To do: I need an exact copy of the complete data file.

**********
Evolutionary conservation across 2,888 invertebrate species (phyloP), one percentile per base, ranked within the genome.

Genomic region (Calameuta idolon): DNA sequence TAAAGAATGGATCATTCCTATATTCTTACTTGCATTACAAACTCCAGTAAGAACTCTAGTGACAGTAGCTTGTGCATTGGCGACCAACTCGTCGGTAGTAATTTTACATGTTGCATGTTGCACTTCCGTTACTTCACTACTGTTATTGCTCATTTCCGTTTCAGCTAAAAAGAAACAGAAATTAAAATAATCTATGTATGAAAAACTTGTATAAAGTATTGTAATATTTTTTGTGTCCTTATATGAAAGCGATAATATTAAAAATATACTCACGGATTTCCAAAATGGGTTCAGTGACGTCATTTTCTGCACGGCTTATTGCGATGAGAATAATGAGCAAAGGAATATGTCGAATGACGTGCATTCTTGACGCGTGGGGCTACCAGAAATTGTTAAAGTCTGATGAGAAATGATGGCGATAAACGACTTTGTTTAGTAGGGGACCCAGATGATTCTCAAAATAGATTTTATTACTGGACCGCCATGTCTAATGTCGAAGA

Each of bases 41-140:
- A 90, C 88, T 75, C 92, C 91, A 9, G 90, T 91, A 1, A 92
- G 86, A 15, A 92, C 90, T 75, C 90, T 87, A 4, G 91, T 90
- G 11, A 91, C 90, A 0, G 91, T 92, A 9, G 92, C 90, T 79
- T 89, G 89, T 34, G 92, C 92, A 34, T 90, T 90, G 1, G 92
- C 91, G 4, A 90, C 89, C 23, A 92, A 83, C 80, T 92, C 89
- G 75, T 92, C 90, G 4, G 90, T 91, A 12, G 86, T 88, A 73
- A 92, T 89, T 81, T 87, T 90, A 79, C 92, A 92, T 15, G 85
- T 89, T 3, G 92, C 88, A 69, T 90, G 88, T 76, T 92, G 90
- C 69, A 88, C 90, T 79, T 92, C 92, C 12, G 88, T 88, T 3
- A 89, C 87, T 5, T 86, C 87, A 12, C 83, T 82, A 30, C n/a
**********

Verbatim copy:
Evolutionary conservation across 2,888 invertebrate species (phyloP), one percentile per base, ranked within the genome.

Genomic region (Calameuta idolon): DNA sequence TAAAGAATGGATCATTCCTATATTCTTACTTGCATTACAAACTCCAGTAAGAACTCTAGTGACAGTAGCTTGTGCATTGGCGACCAACTCGTCGGTAGTAATTTTACATGTTGCATGTTGCACTTCCGTTACTTCACTACTGTTATTGCTCATTTCCGTTTCAGCTAAAAAGAAACAGAAATTAAAATAATCTATGTATGAAAAACTTGTATAAAGTATTGTAATATTTTTTGTGTCCTTATATGAAAGCGATAATATTAAAAATATACTCACGGATTTCCAAAATGGGTTCAGTGACGTCATTTTCTGCACGGCTTATTGCGATGAGAATAATGAGCAAAGGAATATGTCGAATGACGTGCATTCTTGACGCGTGGGGCTACCAGAAATTGTTAAAGTCTGATGAGAAATGATGGCGATAAACGACTTTGTTTAGTAGGGGACCCAGATGATTCTCAAAATAGATTTTATTACTGGACCGCCATGTCTAATGTCGAAGA

Each of bases 41-140:
- A 90, C 88, T 75, C 92, C 91, A 9, G 90, T 91, A 1, A 92
- G 86, A 15, A 92, C 90, T 75, C 90, T 87, A 4, G 91, T 90
- G 11, A 91, C 90, A 0, G 91, T 92, A 9, G 92, C 90, T 79
- T 89, G 89, T 34, G 92, C 92, A 34, T 90, T 90, G 1, G 92
- C 91, G 4, A 90, C 89, C 23, A 92, A 83, C 80, T 92, C 89
- G 75, T 92, C 90, G 4, G 90, T 91, A 12, G 86, T 88, A 73
- A 92, T 89, T 81, T 87, T 90, A 79, C 92, A 92, T 15, G 85
- T 89, T 3, G 92, C 88, A 69, T 90, G 88, T 76, T 92, G 90
- C 69, A 88, C 90, T 79, T 92, C 92, C 12, G 88, T 88, T 3
- A 89, C 87, T 5, T 86, C 87, A 12, C 83, T 82, A 30, C n/a